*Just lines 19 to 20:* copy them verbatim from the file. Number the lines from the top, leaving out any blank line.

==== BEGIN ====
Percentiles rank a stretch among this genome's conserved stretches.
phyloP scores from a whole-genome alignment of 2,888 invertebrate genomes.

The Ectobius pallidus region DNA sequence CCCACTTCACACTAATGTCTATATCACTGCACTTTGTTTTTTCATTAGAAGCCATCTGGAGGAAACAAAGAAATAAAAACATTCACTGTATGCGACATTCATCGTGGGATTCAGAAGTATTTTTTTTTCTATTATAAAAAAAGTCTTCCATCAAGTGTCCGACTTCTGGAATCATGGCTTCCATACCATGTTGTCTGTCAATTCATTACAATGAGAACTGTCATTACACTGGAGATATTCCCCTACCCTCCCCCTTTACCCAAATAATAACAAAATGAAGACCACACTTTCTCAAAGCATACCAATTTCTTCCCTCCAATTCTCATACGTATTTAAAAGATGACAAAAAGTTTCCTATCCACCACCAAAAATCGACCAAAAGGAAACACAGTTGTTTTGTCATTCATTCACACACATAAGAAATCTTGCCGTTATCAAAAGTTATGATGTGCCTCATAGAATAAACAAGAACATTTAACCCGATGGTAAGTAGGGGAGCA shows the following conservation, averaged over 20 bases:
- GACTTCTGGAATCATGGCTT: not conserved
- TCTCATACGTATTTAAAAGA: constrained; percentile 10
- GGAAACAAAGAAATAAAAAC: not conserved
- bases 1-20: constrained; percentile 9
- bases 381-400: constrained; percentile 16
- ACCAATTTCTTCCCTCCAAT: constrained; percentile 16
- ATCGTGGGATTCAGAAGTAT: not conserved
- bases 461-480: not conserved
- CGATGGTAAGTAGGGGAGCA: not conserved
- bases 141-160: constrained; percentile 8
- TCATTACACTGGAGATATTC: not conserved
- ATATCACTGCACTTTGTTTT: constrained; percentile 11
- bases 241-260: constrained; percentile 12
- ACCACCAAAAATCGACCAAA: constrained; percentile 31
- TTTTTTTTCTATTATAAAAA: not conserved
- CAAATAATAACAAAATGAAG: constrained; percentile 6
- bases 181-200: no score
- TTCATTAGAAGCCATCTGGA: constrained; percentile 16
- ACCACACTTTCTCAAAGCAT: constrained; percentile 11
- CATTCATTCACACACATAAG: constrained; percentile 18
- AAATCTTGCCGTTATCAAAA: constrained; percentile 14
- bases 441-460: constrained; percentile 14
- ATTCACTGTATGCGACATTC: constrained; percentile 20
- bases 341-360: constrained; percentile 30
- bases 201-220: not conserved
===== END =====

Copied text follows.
- CAAATAATAACAAAATGAAG: constrained; percentile 6
- bases 181-200: no score